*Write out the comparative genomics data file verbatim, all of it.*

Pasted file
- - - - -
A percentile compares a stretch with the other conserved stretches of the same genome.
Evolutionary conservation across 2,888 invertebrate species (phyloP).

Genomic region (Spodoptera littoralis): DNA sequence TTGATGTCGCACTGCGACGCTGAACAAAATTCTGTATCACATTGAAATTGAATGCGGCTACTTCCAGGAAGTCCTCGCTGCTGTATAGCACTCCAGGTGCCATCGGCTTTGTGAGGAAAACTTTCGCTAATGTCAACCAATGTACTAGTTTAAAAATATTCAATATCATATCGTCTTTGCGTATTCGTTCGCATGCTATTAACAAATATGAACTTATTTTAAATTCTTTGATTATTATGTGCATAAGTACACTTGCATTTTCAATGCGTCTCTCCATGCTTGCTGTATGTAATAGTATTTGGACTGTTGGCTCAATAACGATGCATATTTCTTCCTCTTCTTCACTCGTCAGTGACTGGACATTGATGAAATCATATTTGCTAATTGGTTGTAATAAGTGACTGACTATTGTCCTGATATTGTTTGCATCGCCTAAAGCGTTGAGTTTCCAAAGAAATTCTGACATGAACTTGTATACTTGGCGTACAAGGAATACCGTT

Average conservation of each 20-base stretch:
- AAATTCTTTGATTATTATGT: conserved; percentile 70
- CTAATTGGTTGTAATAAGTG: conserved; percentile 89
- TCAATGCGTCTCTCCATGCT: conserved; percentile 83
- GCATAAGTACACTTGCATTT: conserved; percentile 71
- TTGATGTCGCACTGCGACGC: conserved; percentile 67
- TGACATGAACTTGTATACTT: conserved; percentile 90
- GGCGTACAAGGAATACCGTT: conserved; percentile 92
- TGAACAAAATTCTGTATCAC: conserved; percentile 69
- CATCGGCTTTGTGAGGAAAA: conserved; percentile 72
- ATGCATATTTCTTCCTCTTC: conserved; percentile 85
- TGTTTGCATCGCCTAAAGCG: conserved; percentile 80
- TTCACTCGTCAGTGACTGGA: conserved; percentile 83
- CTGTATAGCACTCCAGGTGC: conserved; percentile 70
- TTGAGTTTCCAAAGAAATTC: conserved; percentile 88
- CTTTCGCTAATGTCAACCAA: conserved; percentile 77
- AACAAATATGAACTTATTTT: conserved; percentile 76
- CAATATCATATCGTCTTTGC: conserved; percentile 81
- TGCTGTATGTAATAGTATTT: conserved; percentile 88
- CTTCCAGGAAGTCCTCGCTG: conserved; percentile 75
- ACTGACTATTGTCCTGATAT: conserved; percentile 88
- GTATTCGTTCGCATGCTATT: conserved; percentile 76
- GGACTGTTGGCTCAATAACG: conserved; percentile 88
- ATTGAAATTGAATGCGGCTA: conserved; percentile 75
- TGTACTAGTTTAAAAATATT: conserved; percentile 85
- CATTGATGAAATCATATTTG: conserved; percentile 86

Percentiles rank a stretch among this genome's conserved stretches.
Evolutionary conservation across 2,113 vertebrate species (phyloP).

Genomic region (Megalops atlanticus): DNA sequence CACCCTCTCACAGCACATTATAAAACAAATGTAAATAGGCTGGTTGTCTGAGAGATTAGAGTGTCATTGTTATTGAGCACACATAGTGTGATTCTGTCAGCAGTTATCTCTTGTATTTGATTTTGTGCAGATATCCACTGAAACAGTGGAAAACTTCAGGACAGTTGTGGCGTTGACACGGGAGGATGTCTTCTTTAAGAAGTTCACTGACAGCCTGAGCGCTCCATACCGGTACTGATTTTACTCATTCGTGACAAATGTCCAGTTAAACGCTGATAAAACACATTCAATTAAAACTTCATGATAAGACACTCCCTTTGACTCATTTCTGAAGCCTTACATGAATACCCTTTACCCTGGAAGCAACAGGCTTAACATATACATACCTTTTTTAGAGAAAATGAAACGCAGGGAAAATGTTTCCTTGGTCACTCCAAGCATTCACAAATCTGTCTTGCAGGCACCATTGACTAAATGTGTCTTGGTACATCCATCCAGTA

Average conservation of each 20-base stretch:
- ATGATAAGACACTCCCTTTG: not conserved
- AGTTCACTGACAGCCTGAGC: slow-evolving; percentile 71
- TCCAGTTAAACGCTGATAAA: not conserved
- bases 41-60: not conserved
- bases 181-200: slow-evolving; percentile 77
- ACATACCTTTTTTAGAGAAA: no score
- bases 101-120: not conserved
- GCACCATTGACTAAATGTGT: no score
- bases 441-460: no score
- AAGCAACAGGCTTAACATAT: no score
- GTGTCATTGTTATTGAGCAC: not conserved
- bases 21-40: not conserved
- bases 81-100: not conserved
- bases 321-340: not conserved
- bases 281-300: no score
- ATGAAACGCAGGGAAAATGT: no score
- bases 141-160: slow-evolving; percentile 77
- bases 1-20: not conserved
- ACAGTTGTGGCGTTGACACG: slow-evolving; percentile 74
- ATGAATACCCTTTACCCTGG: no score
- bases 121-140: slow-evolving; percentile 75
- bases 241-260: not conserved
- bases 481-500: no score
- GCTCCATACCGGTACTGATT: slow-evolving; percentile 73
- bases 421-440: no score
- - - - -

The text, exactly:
A percentile compares a stretch with the other conserved stretches of the same genome.
Evolutionary conservation across 2,888 invertebrate species (phyloP).

Genomic region (Spodoptera littoralis): DNA sequence TTGATGTCGCACTGCGACGCTGAACAAAATTCTGTATCACATTGAAATTGAATGCGGCTACTTCCAGGAAGTCCTCGCTGCTGTATAGCACTCCAGGTGCCATCGGCTTTGTGAGGAAAACTTTCGCTAATGTCAACCAATGTACTAGTTTAAAAATATTCAATATCATATCGTCTTTGCGTATTCGTTCGCATGCTATTAACAAATATGAACTTATTTTAAATTCTTTGATTATTATGTGCATAAGTACACTTGCATTTTCAATGCGTCTCTCCATGCTTGCTGTATGTAATAGTATTTGGACTGTTGGCTCAATAACGATGCATATTTCTTCCTCTTCTTCACTCGTCAGTGACTGGACATTGATGAAATCATATTTGCTAATTGGTTGTAATAAGTGACTGACTATTGTCCTGATATTGTTTGCATCGCCTAAAGCGTTGAGTTTCCAAAGAAATTCTGACATGAACTTGTATACTTGGCGTACAAGGAATACCGTT

Average conservation of each 20-base stretch:
- AAATTCTTTGATTATTATGT: conserved; percentile 70
- CTAATTGGTTGTAATAAGTG: conserved; percentile 89
- TCAATGCGTCTCTCCATGCT: conserved; percentile 83
- GCATAAGTACACTTGCATTT: conserved; percentile 71
- TTGATGTCGCACTGCGACGC: conserved; percentile 67
- TGACATGAACTTGTATACTT: conserved; percentile 90
- GGCGTACAAGGAATACCGTT: conserved; percentile 92
- TGAACAAAATTCTGTATCAC: conserved; percentile 69
- CATCGGCTTTGTGAGGAAAA: conserved; percentile 72
- ATGCATATTTCTTCCTCTTC: conserved; percentile 85
- TGTTTGCATCGCCTAAAGCG: conserved; percentile 80
- TTCACTCGTCAGTGACTGGA: conserved; percentile 83
- CTGTATAGCACTCCAGGTGC: conserved; percentile 70
- TTGAGTTTCCAAAGAAATTC: conserved; percentile 88
- CTTTCGCTAATGTCAACCAA: conserved; percentile 77
- AACAAATATGAACTTATTTT: conserved; percentile 76
- CAATATCATATCGTCTTTGC: conserved; percentile 81
- TGCTGTATGTAATAGTATTT: conserved; percentile 88
- CTTCCAGGAAGTCCTCGCTG: conserved; percentile 75
- ACTGACTATTGTCCTGATAT: conserved; percentile 88
- GTATTCGTTCGCATGCTATT: conserved; percentile 76
- GGACTGTTGGCTCAATAACG: conserved; percentile 88
- ATTGAAATTGAATGCGGCTA: conserved; percentile 75
- TGTACTAGTTTAAAAATATT: conserved; percentile 85
- CATTGATGAAATCATATTTG: conserved; percentile 86

Percentiles rank a stretch among this genome's conserved stretches.
Evolutionary conservation across 2,113 vertebrate species (phyloP).

Genomic region (Megalops atlanticus): DNA sequence CACCCTCTCACAGCACATTATAAAACAAATGTAAATAGGCTGGTTGTCTGAGAGATTAGAGTGTCATTGTTATTGAGCACACATAGTGTGATTCTGTCAGCAGTTATCTCTTGTATTTGATTTTGTGCAGATATCCACTGAAACAGTGGAAAACTTCAGGACAGTTGTGGCGTTGACACGGGAGGATGTCTTCTTTAAGAAGTTCACTGACAGCCTGAGCGCTCCATACCGGTACTGATTTTACTCATTCGTGACAAATGTCCAGTTAAACGCTGATAAAACACATTCAATTAAAACTTCATGATAAGACACTCCCTTTGACTCATTTCTGAAGCCTTACATGAATACCCTTTACCCTGGAAGCAACAGGCTTAACATATACATACCTTTTTTAGAGAAAATGAAACGCAGGGAAAATGTTTCCTTGGTCACTCCAAGCATTCACAAATCTGTCTTGCAGGCACCATTGACTAAATGTGTCTTGGTACATCCATCCAGTA

Average conservation of each 20-base stretch:
- ATGATAAGACACTCCCTTTG: not conserved
- AGTTCACTGACAGCCTGAGC: slow-evolving; percentile 71
- TCCAGTTAAACGCTGATAAA: not conserved
- bases 41-60: not conserved
- bases 181-200: slow-evolving; percentile 77
- ACATACCTTTTTTAGAGAAA: no score
- bases 101-120: not conserved
- GCACCATTGACTAAATGTGT: no score
- bases 441-460: no score
- AAGCAACAGGCTTAACATAT: no score
- GTGTCATTGTTATTGAGCAC: not conserved
- bases 21-40: not conserved
- bases 81-100: not conserved
- bases 321-340: not conserved
- bases 281-300: no score
- ATGAAACGCAGGGAAAATGT: no score
- bases 141-160: slow-evolving; percentile 77
- bases 1-20: not conserved
- ACAGTTGTGGCGTTGACACG: slow-evolving; percentile 74
- ATGAATACCCTTTACCCTGG: no score
- bases 121-140: slow-evolving; percentile 75
- bases 241-260: not conserved
- bases 481-500: no score
- GCTCCATACCGGTACTGATT: slow-evolving; percentile 73
- bases 421-440: no score